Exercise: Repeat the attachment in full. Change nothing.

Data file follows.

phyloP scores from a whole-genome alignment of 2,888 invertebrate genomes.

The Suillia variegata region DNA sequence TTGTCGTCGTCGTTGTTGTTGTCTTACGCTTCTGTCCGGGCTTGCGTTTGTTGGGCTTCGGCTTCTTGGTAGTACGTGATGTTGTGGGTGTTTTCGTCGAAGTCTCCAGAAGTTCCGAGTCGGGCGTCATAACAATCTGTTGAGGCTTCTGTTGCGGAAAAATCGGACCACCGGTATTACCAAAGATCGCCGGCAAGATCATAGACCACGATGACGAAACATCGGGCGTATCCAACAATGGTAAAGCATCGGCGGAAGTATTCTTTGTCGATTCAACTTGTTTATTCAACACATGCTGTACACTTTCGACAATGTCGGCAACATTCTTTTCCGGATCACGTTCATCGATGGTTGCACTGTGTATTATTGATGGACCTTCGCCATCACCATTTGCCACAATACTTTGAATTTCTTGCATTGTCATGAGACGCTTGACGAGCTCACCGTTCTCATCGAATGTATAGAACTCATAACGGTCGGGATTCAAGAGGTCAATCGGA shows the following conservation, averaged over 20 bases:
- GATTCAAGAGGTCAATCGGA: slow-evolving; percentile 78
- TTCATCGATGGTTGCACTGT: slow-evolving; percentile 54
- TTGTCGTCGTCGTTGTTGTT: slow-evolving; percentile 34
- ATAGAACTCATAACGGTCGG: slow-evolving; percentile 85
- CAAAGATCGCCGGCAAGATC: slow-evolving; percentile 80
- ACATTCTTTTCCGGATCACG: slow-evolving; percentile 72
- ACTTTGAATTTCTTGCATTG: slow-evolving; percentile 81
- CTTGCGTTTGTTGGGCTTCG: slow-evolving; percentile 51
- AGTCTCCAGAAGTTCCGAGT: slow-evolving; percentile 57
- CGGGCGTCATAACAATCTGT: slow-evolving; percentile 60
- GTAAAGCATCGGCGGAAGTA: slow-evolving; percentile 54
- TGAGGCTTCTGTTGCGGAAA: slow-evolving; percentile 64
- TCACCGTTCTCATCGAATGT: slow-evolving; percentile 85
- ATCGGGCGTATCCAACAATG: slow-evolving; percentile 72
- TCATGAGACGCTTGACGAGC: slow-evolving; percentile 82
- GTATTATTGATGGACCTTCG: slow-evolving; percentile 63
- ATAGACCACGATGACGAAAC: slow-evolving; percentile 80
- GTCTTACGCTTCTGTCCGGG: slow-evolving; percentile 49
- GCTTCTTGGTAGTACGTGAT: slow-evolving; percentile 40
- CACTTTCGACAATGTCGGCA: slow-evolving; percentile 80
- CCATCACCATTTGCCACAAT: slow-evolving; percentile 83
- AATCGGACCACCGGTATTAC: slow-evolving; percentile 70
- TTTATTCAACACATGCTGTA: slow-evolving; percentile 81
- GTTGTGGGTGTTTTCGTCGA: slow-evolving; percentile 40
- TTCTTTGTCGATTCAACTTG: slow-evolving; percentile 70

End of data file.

phyloP scores from a whole-genome alignment of 2,888 invertebrate genomes.

The Suillia variegata region DNA sequence TTGTCGTCGTCGTTGTTGTTGTCTTACGCTTCTGTCCGGGCTTGCGTTTGTTGGGCTTCGGCTTCTTGGTAGTACGTGATGTTGTGGGTGTTTTCGTCGAAGTCTCCAGAAGTTCCGAGTCGGGCGTCATAACAATCTGTTGAGGCTTCTGTTGCGGAAAAATCGGACCACCGGTATTACCAAAGATCGCCGGCAAGATCATAGACCACGATGACGAAACATCGGGCGTATCCAACAATGGTAAAGCATCGGCGGAAGTATTCTTTGTCGATTCAACTTGTTTATTCAACACATGCTGTACACTTTCGACAATGTCGGCAACATTCTTTTCCGGATCACGTTCATCGATGGTTGCACTGTGTATTATTGATGGACCTTCGCCATCACCATTTGCCACAATACTTTGAATTTCTTGCATTGTCATGAGACGCTTGACGAGCTCACCGTTCTCATCGAATGTATAGAACTCATAACGGTCGGGATTCAAGAGGTCAATCGGA shows the following conservation, averaged over 20 bases:
- GATTCAAGAGGTCAATCGGA: slow-evolving; percentile 78
- TTCATCGATGGTTGCACTGT: slow-evolving; percentile 54
- TTGTCGTCGTCGTTGTTGTT: slow-evolving; percentile 34
- ATAGAACTCATAACGGTCGG: slow-evolving; percentile 85
- CAAAGATCGCCGGCAAGATC: slow-evolving; percentile 80
- ACATTCTTTTCCGGATCACG: slow-evolving; percentile 72
- ACTTTGAATTTCTTGCATTG: slow-evolving; percentile 81
- CTTGCGTTTGTTGGGCTTCG: slow-evolving; percentile 51
- AGTCTCCAGAAGTTCCGAGT: slow-evolving; percentile 57
- CGGGCGTCATAACAATCTGT: slow-evolving; percentile 60
- GTAAAGCATCGGCGGAAGTA: slow-evolving; percentile 54
- TGAGGCTTCTGTTGCGGAAA: slow-evolving; percentile 64
- TCACCGTTCTCATCGAATGT: slow-evolving; percentile 85
- ATCGGGCGTATCCAACAATG: slow-evolving; percentile 72
- TCATGAGACGCTTGACGAGC: slow-evolving; percentile 82
- GTATTATTGATGGACCTTCG: slow-evolving; percentile 63
- ATAGACCACGATGACGAAAC: slow-evolving; percentile 80
- GTCTTACGCTTCTGTCCGGG: slow-evolving; percentile 49
- GCTTCTTGGTAGTACGTGAT: slow-evolving; percentile 40
- CACTTTCGACAATGTCGGCA: slow-evolving; percentile 80
- CCATCACCATTTGCCACAAT: slow-evolving; percentile 83
- AATCGGACCACCGGTATTAC: slow-evolving; percentile 70
- TTTATTCAACACATGCTGTA: slow-evolving; percentile 81
- GTTGTGGGTGTTTTCGTCGA: slow-evolving; percentile 40
- TTCTTTGTCGATTCAACTTG: slow-evolving; percentile 70